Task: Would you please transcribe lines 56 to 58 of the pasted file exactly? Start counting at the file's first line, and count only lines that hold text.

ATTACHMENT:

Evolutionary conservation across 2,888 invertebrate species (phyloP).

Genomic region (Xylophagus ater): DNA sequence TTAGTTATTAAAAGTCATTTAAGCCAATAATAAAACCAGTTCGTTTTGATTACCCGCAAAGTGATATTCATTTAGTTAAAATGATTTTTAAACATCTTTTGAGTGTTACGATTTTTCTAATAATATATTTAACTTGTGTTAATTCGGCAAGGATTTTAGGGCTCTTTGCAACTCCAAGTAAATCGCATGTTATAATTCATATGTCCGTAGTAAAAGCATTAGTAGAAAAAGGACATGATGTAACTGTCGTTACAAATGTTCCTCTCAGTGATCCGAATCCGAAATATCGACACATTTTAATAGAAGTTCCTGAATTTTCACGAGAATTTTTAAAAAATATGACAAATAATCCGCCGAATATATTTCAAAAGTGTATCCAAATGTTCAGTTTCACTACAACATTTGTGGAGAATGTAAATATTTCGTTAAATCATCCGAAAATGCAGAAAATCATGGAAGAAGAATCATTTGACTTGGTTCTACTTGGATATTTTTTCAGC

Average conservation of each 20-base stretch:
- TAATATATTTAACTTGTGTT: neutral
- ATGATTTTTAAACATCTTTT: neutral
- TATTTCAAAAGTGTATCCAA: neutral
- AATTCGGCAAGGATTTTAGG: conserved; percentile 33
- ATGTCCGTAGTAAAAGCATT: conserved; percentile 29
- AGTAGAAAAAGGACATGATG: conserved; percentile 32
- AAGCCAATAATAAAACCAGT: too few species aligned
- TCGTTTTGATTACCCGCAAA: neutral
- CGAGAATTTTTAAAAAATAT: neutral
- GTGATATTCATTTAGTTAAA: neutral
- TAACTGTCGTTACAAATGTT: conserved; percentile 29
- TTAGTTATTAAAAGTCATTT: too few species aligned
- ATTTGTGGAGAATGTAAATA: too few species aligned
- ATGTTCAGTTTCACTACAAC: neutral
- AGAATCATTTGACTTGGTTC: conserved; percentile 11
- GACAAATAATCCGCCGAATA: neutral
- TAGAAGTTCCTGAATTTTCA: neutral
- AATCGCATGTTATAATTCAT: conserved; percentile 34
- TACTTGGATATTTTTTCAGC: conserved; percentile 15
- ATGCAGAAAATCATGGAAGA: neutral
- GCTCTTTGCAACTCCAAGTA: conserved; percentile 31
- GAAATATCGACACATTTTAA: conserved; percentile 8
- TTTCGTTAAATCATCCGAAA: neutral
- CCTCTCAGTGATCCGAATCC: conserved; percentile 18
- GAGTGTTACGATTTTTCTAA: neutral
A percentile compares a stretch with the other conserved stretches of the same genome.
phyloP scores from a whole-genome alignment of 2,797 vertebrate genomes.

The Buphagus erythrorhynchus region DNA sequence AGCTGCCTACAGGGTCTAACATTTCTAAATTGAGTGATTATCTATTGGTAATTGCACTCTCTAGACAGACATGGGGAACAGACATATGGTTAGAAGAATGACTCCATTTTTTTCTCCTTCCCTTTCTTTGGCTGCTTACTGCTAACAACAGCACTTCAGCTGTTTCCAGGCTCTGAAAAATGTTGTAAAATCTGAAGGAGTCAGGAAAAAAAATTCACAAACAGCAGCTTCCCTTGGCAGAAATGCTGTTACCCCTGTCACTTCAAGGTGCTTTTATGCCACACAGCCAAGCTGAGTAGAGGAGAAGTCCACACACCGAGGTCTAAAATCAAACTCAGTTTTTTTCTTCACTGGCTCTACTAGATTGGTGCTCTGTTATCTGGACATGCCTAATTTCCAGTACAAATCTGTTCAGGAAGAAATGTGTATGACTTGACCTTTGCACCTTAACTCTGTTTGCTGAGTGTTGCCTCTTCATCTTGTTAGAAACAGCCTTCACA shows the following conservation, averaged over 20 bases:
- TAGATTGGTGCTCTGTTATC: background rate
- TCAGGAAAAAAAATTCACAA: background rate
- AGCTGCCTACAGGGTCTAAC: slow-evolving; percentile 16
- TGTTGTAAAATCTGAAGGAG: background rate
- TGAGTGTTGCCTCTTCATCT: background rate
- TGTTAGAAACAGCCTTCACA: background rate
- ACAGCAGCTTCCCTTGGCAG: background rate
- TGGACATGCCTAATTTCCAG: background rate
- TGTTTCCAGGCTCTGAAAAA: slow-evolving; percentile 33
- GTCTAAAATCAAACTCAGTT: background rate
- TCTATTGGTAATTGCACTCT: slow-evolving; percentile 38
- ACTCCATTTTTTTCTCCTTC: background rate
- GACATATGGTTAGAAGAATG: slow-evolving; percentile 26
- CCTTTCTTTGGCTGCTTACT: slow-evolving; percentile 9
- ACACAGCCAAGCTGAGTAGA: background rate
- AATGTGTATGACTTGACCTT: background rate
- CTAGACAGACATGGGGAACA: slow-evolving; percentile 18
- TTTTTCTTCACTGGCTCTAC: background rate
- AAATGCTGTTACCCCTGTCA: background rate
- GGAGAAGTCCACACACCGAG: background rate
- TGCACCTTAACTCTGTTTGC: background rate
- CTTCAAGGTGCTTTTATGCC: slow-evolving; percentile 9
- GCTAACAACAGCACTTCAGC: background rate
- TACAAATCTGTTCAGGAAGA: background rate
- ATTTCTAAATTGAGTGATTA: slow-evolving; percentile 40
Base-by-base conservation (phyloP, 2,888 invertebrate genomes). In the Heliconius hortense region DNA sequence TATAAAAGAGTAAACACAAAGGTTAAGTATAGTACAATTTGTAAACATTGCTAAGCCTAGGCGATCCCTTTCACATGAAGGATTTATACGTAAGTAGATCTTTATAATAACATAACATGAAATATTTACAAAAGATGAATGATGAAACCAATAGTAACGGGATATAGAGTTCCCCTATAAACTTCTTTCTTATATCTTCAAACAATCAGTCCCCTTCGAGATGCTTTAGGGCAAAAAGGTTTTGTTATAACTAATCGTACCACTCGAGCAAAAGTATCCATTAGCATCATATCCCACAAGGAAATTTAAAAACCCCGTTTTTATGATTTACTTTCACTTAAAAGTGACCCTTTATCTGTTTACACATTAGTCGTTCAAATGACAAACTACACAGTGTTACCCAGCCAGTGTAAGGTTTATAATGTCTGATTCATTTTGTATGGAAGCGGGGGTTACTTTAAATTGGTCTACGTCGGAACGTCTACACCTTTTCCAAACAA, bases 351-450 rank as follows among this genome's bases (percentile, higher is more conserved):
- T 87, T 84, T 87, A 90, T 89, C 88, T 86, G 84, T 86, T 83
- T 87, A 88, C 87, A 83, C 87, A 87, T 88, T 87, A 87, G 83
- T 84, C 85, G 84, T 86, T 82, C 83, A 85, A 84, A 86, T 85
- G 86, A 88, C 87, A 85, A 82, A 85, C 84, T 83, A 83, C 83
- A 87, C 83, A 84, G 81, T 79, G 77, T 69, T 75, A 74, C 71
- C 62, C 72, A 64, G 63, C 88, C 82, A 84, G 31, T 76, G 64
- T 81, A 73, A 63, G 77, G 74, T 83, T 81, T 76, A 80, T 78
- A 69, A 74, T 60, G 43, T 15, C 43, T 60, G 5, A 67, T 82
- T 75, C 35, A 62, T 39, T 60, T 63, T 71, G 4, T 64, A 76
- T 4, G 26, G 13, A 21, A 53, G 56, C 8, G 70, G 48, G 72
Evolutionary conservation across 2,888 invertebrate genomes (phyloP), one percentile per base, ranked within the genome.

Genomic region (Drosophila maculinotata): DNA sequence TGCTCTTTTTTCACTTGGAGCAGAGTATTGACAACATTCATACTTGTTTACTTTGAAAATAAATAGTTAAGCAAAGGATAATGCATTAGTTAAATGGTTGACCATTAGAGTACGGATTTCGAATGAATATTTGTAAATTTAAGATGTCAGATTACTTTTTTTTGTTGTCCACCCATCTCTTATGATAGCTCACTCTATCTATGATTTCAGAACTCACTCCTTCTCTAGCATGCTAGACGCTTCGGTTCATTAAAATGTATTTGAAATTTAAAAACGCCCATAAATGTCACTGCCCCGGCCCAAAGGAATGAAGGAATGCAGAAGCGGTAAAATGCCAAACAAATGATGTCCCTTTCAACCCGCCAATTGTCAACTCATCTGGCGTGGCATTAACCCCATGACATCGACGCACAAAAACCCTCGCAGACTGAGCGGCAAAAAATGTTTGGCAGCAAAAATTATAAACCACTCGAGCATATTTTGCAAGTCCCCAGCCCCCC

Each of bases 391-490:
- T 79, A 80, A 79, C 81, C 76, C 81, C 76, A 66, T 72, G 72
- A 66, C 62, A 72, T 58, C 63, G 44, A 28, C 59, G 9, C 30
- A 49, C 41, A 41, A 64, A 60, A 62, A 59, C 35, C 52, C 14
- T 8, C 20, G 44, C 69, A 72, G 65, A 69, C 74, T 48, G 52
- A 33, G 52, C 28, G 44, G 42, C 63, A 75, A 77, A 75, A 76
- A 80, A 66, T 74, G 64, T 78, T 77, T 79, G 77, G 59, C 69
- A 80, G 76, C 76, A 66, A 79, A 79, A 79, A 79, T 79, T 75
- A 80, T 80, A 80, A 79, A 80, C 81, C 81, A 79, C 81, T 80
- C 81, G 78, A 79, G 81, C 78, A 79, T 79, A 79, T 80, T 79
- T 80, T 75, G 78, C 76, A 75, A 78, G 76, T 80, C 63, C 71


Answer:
- ATTTCTAAATTGAGTGATTA: slow-evolving; percentile 40
Base-by-base conservation (phyloP, 2,888 invertebrate genomes). In the Heliconius hortense region DNA sequence TATAAAAGAGTAAACACAAAGGTTAAGTATAGTACAATTTGTAAACATTGCTAAGCCTAGGCGATCCCTTTCACATGAAGGATTTATACGTAAGTAGATCTTTATAATAACATAACATGAAATATTTACAAAAGATGAATGATGAAACCAATAGTAACGGGATATAGAGTTCCCCTATAAACTTCTTTCTTATATCTTCAAACAATCAGTCCCCTTCGAGATGCTTTAGGGCAAAAAGGTTTTGTTATAACTAATCGTACCACTCGAGCAAAAGTATCCATTAGCATCATATCCCACAAGGAAATTTAAAAACCCCGTTTTTATGATTTACTTTCACTTAAAAGTGACCCTTTATCTGTTTACACATTAGTCGTTCAAATGACAAACTACACAGTGTTACCCAGCCAGTGTAAGGTTTATAATGTCTGATTCATTTTGTATGGAAGCGGGGGTTACTTTAAATTGGTCTACGTCGGAACGTCTACACCTTTTCCAAACAA, bases 351-450 rank as follows among this genome's bases (percentile, higher is more conserved):
- T 87, T 84, T 87, A 90, T 89, C 88, T 86, G 84, T 86, T 83